Pharmacologic Treatment of Rett Syndrome With Glatiramer Acetate

Aleksandra Djukic, Roee Holtzer, Shlomo Shinnar, Hiren Muzumdar, Susan A. Rose, Wenzhu Mowrey, Aristea S. Galanopoulou, Ruth Shinnar, Jeffrey J. Jankowski, Judith F. Feldman, Sophia Pillai, Solomon L. Moshé

Research output: Contribution to journalArticlepeer-review

27 Scopus citations


Background Rett syndrome (RTT) is a severe neurological disease that primarily affects females. The level of brain derived neurotropic factor (BDNF) expression directly correlates with the severity of RTT related symptoms. Because Glatiramer acetate (GA) stimulates secretion of BDNF in the brain, we conducted the study with the objective to assess its efficacy in improving gait velocity cognition, respiratory function, electroencephalographic findings, and quality of life in patients with RTT. Methods Phase two, open label, single center trial. Inclusion criteria: ambulatory girls with genetically confirmed RTT, 10 years or older. Pre- and post-treatment measures were compared using the non-parametric Wilcoxon signed rank sum test and paired t-tests. Results Ten patients were enrolled and completed the trial. Gait velocity improved significantly (improvement range 13%-95%, p=0.03 for both tests) and emerged as an especially valuable outcome measure with excellent test- retest reliability of the 2 trials within sessions (intraclass correlation coefficient=0.94). Memory, and the breath holding index also improved significantly (p≤0.03). Epileptiform discharges decreased in all four patients who had them at baseline. There was a trend towards improved quality of life, which did not reach statistical significance. Conclusions This prospective open-label trial provides important preliminary information related to the efficacy of GA in improving gait velocity in female patients with RTT who are 10 years or older. The results of this trial justify the need for larger scale controlled trials of GA as well as provide a template for assessing the efficacy of other interventions in RTT.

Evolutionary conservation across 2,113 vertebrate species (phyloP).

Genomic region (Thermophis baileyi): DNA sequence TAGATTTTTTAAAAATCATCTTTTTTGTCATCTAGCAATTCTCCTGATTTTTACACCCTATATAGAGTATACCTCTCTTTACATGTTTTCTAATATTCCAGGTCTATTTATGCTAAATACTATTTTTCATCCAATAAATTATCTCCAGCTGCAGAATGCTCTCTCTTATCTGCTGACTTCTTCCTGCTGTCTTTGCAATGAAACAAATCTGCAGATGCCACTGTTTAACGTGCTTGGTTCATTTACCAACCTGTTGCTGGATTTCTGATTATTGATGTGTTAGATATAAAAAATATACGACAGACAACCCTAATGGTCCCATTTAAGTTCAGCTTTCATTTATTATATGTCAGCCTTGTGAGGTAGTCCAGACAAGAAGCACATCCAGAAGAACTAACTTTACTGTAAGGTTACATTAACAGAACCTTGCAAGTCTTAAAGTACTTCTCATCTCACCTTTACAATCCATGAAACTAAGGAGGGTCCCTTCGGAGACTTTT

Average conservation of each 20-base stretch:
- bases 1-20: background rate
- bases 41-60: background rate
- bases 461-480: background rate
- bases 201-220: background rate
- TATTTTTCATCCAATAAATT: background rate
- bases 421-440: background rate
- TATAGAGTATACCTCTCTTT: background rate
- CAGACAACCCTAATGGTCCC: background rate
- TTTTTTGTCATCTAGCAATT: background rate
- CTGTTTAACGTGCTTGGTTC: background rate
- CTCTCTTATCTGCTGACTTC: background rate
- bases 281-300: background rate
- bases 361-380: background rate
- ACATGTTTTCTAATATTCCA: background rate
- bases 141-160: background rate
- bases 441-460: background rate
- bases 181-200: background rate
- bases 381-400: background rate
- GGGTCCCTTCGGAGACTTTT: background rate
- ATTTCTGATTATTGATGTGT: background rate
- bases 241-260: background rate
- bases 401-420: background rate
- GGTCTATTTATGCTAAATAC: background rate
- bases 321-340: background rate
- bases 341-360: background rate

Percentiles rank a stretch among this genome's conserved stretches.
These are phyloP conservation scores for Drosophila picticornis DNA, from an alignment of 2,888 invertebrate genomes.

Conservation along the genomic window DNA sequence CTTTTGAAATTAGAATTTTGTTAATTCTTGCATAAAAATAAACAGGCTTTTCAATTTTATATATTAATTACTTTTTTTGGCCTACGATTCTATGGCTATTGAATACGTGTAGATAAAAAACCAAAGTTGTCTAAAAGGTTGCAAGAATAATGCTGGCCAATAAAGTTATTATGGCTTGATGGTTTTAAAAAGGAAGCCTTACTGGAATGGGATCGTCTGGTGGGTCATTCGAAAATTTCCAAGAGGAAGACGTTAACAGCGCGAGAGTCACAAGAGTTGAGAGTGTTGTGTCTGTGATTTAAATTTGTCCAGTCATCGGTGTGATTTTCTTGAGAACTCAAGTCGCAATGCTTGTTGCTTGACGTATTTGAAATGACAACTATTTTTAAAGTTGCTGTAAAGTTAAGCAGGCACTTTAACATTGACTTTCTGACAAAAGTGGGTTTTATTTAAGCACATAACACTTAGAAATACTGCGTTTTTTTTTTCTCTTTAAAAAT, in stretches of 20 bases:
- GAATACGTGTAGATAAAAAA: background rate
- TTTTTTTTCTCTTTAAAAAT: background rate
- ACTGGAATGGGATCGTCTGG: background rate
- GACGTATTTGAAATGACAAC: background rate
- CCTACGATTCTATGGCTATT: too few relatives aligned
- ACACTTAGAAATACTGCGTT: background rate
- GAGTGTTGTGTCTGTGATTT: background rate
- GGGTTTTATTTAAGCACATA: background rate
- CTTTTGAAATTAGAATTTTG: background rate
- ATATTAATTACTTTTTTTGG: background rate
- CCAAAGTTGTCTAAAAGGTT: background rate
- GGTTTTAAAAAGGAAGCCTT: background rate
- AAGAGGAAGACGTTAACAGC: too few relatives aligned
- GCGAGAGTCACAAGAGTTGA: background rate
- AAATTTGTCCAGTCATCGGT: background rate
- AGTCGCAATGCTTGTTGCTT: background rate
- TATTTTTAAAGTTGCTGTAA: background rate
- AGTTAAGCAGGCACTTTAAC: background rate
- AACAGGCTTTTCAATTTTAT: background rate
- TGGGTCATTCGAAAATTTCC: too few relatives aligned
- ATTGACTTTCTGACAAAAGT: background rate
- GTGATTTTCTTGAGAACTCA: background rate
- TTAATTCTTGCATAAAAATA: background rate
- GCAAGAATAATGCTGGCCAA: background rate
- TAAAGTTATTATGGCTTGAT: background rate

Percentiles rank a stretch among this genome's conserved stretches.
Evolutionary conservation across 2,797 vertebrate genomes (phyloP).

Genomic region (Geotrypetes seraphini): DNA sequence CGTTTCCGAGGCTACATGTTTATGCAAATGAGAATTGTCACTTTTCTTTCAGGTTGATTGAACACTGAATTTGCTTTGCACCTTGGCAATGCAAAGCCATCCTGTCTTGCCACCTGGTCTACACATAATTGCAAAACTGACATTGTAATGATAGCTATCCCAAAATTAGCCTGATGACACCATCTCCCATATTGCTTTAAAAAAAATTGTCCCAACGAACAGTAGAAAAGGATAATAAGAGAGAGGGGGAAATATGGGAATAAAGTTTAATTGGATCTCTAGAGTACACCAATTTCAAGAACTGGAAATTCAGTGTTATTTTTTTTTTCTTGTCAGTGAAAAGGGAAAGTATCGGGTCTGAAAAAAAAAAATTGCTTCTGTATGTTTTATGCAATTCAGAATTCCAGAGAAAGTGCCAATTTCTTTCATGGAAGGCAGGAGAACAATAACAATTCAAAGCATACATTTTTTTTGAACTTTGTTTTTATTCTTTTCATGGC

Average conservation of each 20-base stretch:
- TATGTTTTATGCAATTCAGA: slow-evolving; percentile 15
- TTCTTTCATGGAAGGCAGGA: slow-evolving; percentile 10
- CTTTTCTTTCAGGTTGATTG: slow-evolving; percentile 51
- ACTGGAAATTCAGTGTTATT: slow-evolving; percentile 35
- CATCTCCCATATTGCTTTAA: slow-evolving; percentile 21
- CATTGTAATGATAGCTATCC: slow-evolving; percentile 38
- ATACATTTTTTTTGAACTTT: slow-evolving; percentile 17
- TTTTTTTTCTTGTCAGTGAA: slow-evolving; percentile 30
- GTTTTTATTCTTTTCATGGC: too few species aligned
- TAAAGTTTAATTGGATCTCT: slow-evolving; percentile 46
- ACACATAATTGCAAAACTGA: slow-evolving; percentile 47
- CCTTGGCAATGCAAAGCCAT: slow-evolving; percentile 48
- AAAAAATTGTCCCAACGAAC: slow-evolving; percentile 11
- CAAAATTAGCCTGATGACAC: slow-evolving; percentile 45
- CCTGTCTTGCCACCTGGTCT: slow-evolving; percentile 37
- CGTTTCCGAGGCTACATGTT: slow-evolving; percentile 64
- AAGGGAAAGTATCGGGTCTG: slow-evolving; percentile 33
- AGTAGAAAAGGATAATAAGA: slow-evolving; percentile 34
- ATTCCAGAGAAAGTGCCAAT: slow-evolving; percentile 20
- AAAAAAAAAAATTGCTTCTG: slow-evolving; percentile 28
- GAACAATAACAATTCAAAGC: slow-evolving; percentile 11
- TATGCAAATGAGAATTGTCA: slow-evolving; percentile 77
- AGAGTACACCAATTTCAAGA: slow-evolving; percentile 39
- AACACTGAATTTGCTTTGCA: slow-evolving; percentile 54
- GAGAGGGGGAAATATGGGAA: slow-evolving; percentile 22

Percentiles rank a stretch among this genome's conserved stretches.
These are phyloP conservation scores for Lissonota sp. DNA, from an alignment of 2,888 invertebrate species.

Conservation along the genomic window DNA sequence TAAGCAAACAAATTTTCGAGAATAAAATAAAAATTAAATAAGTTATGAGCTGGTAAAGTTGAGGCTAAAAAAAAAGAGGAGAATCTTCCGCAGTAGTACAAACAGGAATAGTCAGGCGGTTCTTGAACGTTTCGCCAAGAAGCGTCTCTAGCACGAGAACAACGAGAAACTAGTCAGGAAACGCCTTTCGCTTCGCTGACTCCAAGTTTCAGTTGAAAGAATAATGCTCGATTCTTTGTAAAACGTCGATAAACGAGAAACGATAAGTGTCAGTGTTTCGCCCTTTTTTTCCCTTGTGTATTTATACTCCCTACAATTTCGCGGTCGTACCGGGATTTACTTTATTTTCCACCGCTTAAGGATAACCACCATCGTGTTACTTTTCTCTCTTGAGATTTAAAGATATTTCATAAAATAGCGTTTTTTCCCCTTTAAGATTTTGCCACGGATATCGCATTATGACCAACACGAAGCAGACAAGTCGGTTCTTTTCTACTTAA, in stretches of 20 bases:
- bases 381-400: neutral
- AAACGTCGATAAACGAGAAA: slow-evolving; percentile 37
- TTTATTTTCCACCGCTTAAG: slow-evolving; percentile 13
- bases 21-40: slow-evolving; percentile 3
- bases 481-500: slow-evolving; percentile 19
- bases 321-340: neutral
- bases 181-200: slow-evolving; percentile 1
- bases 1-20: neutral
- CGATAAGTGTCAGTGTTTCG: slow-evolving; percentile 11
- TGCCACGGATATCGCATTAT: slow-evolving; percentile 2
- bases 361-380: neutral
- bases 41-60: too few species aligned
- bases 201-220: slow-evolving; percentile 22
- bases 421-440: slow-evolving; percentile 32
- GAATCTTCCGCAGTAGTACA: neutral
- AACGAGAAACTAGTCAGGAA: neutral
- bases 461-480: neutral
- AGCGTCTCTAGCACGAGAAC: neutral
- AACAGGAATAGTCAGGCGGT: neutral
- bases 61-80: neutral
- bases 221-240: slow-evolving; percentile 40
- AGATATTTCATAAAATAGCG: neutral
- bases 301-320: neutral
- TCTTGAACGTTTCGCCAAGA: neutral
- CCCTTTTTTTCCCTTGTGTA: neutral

Original languageEnglish (US)
Pages (from-to)51-57
Number of pages7
JournalPediatric Neurology
StatePublished - Aug 1 2016


  • Rett syndrome
  • clinical trial
  • gait
  • glatiramer acetate

ASJC Scopus subject areas

  • Pediatrics, Perinatology, and Child Health
  • Neurology
  • Developmental Neuroscience
  • Clinical Neurology


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